I love reading blog posts and watching YouTube videos from people who inspire me, talking about how they got to where they are and their healthy living journey. It’s SUCH a wonderful reminder that you really have to work hard to make changes in your life.
I feel like with social media promoting a filtered, beautiful view of daily life, it can be hard to remember what goes on behind the scenes. And it’s easy to compare your messy, imperfect life to that perfect view – And feel defeated. That’s why hearing about someone’s journey is so valuable, it inspires and motivates, and reminds you not to compare your Day One to someone else’s Year Three.
Looking back at my journey, I would probably break it down into three categories – Food, fitness, and perspective.
And while each journey is different, they all start by deciding to make some changes.
Or, in my case, having changes forced on you by a doctor. And that may sound dramatic, but it’s how it felt to me at the time.
While “gluten intolerance” is a very familiar phrase today, it wasn’t 10 years ago. Ten years ago it was a scary, weird, confusing diagnosis.
I didn’t know what gluten was, I didn’t realize how many foods it was in, and I pretty much thought that I was going to die without it.
However, as fate would have it, that ended up being a turning point in my life and the start of my journey towards a healthier lifestyle.
At that point in my life I was eating mostly take-out or pre-made foods, rarely cooked, and was sick all the time. The diagnosis meant that I had to learn about nutrition, learn how to cook, and learn how to feed myself. It was the start of my love affair with food blogs and day one of my nutritional education.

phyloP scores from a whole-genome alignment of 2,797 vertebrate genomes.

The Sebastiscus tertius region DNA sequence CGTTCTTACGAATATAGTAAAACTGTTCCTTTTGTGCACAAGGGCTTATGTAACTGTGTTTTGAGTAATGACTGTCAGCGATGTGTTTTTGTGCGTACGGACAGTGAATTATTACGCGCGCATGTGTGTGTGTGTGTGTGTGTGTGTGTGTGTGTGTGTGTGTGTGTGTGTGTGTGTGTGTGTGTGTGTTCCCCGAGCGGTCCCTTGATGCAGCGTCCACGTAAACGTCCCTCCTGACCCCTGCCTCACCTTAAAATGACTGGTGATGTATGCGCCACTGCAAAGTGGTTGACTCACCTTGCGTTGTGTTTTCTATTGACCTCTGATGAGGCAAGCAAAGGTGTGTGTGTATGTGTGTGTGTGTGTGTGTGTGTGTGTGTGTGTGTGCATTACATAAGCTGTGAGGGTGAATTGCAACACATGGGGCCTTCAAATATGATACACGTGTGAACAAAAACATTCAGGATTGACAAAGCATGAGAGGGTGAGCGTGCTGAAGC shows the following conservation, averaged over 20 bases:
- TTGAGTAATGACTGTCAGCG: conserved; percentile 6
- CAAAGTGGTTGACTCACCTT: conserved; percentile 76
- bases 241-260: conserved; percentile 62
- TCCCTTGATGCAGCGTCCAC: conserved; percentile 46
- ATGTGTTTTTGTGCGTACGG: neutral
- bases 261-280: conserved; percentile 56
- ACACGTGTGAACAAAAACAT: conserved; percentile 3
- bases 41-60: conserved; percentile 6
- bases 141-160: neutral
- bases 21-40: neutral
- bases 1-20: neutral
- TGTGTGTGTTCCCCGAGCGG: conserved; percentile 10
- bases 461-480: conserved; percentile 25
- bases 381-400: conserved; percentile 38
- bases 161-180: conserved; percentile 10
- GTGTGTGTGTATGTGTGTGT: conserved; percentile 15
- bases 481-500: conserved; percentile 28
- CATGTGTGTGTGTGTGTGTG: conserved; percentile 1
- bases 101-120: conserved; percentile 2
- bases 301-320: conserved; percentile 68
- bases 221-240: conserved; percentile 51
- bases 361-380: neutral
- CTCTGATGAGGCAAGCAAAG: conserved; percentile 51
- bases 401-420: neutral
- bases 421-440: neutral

It was challenging, but oh-so worth it in the end.
My fitness story is a little unusual. I was a competitive athlete growing up and continually did at least one sport from the age of 6 until 19. In college I suffered a spinal injury that ended my college diving career and sent me down a very unhealthy path. I didn’t return to the gym for nearly five years after that.
When I finally returned, and took up running for the first time, I was quickly reinjured and went through the painful, time-consuming process of preparing for, undergoing, and recovering from back surgery.
However, I’m thrilled to say, that I really dedicated myself to fitness and rebuilding my body after surgery and while I’ve had setbacks, I’ve been remarkably healthy and active the past four and a half years.
If you think of improving your health as a “diet” or something short-term, that’s exactly what it’ll be. Excruciating and short-term. However, if you change your mentality, you can achieve long-term results and genuinely improve your health.
The goal should be to create a sustainable lifestyle that makes you feel good, gives you energy, and helps you get where you’re going. You shouldn’t feel deprived, because then you won’t be able to carry on with that lifestyle. But, that being said, you still need to be willing to make changes.
My suggestion would be consider your personal journey as a work in progress!